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Title: Management innovation, radical innovation and business performance : the role of knowledge resources for high technology SMEs
Author: Bakry, Faridah Mustaffa
Awarding Body: University of Strathclyde
Current Institution: University of Strathclyde
Date of Award: 2013
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According to the strategy, innovation, and knowledge-based literatures, the notion that SMEs can enhance their innovation ability by developing knowledge resources has become important for achieving competitive advantage and long-term survival. Building upon theoretical work on the knowledge-based view and innovation management literature, this research examines how the management innovation related to radical innovation and how knowledge resources and management innovation influences on business practices and these effects differ across context of an economy. The conceptual model was developed and aims to answer three important questions. RQ1: What is the relationship between management innovation and radical innovation? RQ2: How does this relationship mediate between the development of company resources and business performance? RQ3: What is the impact of the economic environment (developed vs. developing economy) on the relationships between resources, management innovation, rad ical innovation and performance? This study examines the four knowledge resources: humanware (employees' knowledge and learning), techware (technological skills and knowledge), infoware (information management) and orgware (organization's values and norms) that impact a firm's management innovation and radical innovation and affects the success of SMEs. The model is tested with data collected from 123 British high technology SMEs and 133 Malaysian high technology SMEs. The empirical result for the UK dataset shows that humanware and techware contributed to the development of management innovation. The result specified that management innovation is an antecedent to radical innovation. The results also found that the indirect effects of infoware and orgware on performance occur through management innovation. The Malaysian dataset shows that techware and orgware are antecedents for the management innovation, which in turn are antecedents to radical innovation and business performance. Humanware and infoware have an indirect impact on business performance by facilitating management innovation that in turn fosters business performance. The results show that management innovation is important for a developed country, meanwhile for a developing country radical innovation is important. The evidence shows that management innovation is the mediator for the developed country and not for the developing country. Therefore, this finding concludes that the innovation model in the developed country is not applicable for the developing country. This research has noteworthy implications for both researchers and practitioners by (1) Providing guidelines for high-technology SME's in developed and developing countries about knowledge resources, management innovation, radical innovation and firms' business performance, (2) The innovation literature needs to consider empirically how knowledge resources enhance radical innovation and performance when management innovation is implemented and (3) Indicating that the most important manifestation of the different knowledge resources leads to the success of management innovation for SME success in the high - technology industry. Limitations in current research may create avenues for future research in terms of number of countries, companies, methodologies, innovation types and resources.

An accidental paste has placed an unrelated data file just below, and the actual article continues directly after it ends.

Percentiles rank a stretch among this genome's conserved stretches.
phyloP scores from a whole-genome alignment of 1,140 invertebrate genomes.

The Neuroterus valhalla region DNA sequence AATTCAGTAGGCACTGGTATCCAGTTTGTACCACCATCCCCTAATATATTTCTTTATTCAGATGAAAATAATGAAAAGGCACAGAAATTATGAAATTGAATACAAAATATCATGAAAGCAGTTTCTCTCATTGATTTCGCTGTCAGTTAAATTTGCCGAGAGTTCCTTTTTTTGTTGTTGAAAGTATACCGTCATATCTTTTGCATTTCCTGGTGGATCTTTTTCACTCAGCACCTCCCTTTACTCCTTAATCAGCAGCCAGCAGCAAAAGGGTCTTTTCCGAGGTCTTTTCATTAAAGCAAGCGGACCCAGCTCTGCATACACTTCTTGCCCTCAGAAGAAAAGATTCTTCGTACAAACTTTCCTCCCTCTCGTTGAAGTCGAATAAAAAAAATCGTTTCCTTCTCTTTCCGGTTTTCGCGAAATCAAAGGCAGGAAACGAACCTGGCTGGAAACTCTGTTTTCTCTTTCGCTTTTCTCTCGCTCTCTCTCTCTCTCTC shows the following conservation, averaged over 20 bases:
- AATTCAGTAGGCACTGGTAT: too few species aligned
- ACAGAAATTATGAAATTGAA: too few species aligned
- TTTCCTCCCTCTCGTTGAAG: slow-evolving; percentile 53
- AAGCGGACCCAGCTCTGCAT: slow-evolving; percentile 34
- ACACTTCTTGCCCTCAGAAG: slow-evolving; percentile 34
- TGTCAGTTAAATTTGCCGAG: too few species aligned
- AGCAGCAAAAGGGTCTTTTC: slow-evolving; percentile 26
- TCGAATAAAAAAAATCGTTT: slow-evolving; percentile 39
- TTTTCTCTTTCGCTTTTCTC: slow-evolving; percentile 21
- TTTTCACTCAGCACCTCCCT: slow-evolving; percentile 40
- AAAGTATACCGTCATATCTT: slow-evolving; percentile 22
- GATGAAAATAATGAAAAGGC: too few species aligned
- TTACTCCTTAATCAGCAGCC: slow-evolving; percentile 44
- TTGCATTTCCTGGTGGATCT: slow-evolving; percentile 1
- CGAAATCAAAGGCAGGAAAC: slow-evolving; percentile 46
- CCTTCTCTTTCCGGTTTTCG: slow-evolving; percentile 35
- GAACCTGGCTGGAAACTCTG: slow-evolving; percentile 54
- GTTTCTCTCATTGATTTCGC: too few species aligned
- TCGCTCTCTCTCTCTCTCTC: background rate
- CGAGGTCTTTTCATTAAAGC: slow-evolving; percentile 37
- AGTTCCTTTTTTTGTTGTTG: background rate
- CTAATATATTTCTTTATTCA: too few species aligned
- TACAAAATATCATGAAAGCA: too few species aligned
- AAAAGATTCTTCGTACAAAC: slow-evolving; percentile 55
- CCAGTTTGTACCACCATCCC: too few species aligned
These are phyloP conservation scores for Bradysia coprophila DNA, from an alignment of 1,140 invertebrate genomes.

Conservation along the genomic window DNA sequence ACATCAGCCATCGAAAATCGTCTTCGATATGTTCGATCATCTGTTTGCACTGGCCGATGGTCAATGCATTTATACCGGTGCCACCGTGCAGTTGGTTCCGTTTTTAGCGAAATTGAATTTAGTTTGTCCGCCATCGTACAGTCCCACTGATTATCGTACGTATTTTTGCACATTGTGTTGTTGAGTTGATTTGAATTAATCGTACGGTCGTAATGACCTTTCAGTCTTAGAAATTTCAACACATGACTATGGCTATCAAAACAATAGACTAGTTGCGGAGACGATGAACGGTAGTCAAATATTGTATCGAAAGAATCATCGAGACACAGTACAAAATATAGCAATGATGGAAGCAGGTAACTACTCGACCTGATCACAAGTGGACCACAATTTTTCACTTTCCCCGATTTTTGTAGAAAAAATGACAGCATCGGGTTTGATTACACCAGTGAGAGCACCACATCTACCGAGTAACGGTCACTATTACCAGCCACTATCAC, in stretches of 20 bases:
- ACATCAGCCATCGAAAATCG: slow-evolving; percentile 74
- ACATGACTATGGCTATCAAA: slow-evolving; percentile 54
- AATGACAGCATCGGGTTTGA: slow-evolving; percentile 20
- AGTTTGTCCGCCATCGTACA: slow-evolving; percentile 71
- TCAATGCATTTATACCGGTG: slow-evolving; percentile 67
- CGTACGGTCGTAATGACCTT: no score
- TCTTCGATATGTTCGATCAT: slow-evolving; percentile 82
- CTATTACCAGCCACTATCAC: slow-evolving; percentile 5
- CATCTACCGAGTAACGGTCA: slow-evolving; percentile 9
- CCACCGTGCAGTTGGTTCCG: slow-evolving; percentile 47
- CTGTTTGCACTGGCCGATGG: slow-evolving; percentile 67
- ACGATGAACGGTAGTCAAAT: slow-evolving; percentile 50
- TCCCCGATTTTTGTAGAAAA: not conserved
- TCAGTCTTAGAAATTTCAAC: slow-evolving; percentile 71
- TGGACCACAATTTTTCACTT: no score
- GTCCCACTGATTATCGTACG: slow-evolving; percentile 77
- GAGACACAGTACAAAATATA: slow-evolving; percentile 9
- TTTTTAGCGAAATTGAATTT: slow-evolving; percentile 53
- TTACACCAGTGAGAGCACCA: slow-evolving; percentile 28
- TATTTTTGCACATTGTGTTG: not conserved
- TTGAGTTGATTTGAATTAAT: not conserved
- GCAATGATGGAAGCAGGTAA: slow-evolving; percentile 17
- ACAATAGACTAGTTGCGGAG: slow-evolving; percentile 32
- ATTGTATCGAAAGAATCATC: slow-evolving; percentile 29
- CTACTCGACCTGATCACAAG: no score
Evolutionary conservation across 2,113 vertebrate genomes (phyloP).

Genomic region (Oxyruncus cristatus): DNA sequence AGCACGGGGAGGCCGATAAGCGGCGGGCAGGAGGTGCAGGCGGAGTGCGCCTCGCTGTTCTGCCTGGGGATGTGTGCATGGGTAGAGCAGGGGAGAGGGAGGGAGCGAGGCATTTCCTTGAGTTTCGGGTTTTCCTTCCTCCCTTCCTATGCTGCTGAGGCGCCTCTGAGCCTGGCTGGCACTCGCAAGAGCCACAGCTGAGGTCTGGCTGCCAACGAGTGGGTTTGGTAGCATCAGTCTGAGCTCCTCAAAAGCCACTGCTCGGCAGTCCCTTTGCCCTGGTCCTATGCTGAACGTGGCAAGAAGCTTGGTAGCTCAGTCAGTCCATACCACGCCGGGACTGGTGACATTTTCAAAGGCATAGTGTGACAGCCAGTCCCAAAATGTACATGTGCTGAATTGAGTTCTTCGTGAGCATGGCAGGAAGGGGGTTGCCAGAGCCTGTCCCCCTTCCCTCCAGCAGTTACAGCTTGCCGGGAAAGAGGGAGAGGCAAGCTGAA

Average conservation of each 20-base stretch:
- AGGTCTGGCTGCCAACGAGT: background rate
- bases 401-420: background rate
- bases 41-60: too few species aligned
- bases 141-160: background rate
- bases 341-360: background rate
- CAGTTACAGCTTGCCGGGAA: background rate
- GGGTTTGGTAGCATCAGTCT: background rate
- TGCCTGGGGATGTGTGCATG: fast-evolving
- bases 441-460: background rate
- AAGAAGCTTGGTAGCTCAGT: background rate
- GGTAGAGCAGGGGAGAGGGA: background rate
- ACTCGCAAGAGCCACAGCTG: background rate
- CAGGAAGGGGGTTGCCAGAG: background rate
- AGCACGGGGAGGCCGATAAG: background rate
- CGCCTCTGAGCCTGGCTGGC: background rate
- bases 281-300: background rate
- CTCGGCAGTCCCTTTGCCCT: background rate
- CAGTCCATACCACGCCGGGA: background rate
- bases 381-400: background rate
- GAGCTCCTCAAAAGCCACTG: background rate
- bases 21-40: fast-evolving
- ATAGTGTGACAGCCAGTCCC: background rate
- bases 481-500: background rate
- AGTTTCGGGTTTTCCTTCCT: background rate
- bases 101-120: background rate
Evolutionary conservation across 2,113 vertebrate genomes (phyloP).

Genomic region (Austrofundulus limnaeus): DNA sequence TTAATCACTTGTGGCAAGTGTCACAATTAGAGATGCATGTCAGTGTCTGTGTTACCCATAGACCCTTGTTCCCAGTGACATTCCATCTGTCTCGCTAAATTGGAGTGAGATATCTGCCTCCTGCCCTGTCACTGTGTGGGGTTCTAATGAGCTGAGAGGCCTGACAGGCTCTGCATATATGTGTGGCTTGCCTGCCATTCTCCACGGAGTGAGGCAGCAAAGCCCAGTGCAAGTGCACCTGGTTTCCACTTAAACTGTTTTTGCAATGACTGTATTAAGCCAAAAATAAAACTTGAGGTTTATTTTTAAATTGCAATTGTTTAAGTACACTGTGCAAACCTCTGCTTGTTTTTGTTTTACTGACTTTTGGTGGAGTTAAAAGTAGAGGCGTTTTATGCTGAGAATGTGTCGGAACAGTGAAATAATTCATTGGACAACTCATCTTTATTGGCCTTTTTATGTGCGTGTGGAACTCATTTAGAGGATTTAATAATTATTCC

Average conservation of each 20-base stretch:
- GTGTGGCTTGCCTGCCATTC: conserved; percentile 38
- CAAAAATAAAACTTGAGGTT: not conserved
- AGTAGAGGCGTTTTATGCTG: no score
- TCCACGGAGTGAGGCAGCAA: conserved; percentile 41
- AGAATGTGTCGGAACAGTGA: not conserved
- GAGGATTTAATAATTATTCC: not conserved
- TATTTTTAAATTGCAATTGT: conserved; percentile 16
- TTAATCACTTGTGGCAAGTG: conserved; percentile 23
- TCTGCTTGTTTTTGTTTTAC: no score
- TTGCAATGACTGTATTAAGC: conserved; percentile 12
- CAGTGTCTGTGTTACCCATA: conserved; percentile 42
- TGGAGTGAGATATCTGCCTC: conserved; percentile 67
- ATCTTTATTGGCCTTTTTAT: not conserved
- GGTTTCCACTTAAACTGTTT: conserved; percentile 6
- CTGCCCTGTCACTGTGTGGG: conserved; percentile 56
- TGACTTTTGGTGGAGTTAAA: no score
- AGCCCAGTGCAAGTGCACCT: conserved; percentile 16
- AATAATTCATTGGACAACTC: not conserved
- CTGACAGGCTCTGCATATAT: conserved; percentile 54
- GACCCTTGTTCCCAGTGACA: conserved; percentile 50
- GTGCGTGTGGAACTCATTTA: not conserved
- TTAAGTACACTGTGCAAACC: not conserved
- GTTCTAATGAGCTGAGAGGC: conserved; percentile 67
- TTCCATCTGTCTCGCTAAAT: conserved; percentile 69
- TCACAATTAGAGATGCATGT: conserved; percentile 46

Supervisor: Not available Sponsor: Not available
Qualification Name: Thesis (Ph.D.) Qualification Level: Doctoral
EThOS ID:  DOI: Not available